Step 1 in getting your child ready for algebra


I cannot emphasize enough the importance of algebra

As a professor, I saw SO many students enter college with high hopes, only to run into the obstacle of their first college level math course. One of two things happened. Either they dropped out of college altogether when they found out that they had to take two or three “developmental” courses before they could even reach the level of taking a required College Algebra course, or when they barely pass that class, they change their career goal. Students go from pre-med or pre-engineering majors to majors in communication, social work or Native American studies or elementary education, for example.

If your goal is to be a teacher or historian, great – but I see people GIVING up on their goals because they don’t believe they can pass the required courses.

They are only half-right. The truth is that many students enter college unable to pass the required courses at that moment because they don’t have the prerequisite knowledge. It doesn’t mean they can’t ever pass and become a physician or software developer or astronaut.

How are your personal beliefs applied to the work you do?

This was a question I was asked recently and it may seem odd in relation to algebra but bear with me. This is what I believe.

Success comes one small step at a time – and so does failure

Those students who were not prepared for College Algebra as freshmen were also not prepared for high school algebra (which if you go to an affluent, private school you actually take in grade eight).

That’s why I do what I do and where my beliefs come in. If you want your child to be ready for algebra, I hope you started monitoring their math in third or fourth grade.

Start here to see your child’s achievement in math

I’m not going to recommend you start administering standardized tests at home. You can sit with your child for 10 minutes a few days in a row and get a good estimate, with minimal whining.

Kids playing game

You can play a math game with your child and see how well he or she does. All of these games also have the added bonus of teaching your child about Native American and Latin American history. Just play, spend time with your child and see where he or she succeeds and where your child struggles.

MULTIPLICATION & DIVISION – Should be mastered by the end of fourth grade

Making Camp Ojibwe – see how well your child does with multiplication. (It’s free, by the way.)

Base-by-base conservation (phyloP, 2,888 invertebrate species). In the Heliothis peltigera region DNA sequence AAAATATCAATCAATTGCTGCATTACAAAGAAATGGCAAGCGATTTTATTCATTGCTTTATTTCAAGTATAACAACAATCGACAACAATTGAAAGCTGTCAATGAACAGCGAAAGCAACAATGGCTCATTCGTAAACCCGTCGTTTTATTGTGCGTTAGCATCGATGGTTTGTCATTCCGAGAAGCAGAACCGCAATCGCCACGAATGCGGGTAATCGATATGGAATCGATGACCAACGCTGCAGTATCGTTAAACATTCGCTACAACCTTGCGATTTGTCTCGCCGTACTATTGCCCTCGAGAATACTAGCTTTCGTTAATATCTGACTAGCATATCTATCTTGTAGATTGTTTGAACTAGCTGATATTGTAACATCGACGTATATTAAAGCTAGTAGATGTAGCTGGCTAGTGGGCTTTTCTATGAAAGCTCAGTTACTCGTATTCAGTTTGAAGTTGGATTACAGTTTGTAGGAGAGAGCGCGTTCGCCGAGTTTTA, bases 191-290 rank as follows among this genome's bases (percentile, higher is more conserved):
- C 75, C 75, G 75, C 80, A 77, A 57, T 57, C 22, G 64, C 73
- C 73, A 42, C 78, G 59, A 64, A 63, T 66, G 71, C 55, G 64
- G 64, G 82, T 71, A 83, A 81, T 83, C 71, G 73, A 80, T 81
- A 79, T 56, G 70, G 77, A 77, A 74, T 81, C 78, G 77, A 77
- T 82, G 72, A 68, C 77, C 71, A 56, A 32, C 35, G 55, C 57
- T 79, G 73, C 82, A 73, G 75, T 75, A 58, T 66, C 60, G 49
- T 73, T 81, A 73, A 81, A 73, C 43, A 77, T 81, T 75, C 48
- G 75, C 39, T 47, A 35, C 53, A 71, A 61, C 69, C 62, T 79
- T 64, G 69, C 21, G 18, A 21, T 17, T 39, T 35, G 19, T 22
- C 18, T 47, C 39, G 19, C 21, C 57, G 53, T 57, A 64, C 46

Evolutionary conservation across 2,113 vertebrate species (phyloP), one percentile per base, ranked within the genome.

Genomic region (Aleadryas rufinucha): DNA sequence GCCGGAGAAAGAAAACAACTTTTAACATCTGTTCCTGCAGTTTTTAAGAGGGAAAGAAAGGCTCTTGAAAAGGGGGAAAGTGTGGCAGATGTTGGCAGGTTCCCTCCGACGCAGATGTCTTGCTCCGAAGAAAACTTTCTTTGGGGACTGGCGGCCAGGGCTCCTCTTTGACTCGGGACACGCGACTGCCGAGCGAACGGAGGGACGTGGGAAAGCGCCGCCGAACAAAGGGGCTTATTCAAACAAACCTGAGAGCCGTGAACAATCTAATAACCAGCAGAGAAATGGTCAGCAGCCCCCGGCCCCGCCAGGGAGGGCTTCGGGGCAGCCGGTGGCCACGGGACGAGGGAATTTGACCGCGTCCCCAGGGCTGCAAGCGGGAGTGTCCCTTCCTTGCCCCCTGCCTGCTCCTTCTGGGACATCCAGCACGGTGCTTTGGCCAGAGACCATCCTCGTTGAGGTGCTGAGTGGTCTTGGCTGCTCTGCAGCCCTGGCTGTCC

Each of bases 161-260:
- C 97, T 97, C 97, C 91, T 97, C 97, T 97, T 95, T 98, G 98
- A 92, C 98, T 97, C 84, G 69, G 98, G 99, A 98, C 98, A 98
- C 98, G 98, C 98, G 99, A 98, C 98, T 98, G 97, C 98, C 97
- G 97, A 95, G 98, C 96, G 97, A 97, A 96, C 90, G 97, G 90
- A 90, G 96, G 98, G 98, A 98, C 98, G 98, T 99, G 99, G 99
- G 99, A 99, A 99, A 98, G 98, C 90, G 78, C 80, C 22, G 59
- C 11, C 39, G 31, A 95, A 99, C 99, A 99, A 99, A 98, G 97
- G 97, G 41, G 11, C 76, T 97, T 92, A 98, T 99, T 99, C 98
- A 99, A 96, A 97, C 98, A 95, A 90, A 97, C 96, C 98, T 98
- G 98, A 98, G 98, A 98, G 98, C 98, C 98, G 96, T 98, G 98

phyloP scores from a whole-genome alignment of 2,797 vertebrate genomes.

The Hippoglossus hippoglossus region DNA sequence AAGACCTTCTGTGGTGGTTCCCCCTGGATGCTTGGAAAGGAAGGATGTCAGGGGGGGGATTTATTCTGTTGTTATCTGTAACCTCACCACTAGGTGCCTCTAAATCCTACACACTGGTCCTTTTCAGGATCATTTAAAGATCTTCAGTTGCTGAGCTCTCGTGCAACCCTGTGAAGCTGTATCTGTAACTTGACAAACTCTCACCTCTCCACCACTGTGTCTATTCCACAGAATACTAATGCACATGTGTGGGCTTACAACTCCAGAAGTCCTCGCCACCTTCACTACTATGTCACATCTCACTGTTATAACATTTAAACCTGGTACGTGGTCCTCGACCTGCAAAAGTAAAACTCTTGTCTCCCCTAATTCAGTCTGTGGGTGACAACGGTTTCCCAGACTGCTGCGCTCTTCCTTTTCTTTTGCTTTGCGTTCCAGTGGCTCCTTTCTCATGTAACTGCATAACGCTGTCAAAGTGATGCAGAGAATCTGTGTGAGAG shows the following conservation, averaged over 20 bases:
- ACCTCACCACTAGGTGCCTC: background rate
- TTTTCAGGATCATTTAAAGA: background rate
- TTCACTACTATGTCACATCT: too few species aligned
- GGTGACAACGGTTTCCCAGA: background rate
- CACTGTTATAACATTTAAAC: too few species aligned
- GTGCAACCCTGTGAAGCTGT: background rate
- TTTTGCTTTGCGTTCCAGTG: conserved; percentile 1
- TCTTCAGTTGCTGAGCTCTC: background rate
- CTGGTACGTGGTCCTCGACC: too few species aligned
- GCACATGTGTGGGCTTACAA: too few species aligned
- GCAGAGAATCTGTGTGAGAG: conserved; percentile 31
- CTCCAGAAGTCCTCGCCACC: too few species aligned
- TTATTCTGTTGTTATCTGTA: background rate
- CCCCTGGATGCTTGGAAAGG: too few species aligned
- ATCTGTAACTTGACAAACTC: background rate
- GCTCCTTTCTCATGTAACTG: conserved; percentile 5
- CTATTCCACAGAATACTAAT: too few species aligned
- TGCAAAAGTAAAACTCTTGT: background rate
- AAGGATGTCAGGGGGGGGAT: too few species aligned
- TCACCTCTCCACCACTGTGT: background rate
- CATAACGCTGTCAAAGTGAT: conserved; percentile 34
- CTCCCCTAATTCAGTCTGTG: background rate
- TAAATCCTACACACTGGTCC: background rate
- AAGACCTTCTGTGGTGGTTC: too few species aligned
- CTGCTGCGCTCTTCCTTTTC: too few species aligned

Math: The Universal Language AR – the most commonly missed multiplication problems in an augmented reality app you can play on your phone

Numbers in AR app showing answer to 7 x 8. Getting your child ready for algebra starts with fluency with math facts


Making Camp Lakota – see how easily your child answers division problems (Also free)
Spirit Lake (this requires a download on a Mac or Windows computer) – is a more extensive game with multiplication and division problems

FRACTIONS – Should be mastered by the end of sixth grade (preferably fifth grade)

Fish Lake, available for Mac, Windows and iPad, starts with what is a fraction and progresses through multiplying fractions

Fish Lake on computer screen. Canoe approaching rocks.

Basic Statistics – Median, Variability – should be mastered by seventh grade

Forgotten Trail begins with fractions and introduces statistics – plays on the web

AzTech: The Story Begins – also begins with fractions and introduces statistics, plays on the web or iPad (this is free, too)

AzTech : Meet the Maya – continues with statistics, plays on an iPad

I’m doing my bit to make the world a little better. How about you?

Please, please whether you use our games or something else, do listen to me. Those kids who showed up at the university and had their dreams shattered when they were 18 or 19 years old didn’t fall behind in math all at once. It was gradually over time and often no one particularly noticed it until they didn’t make that cut for algebra at the end of seventh grade. Start monitoring your child’s math achievement – now, today.

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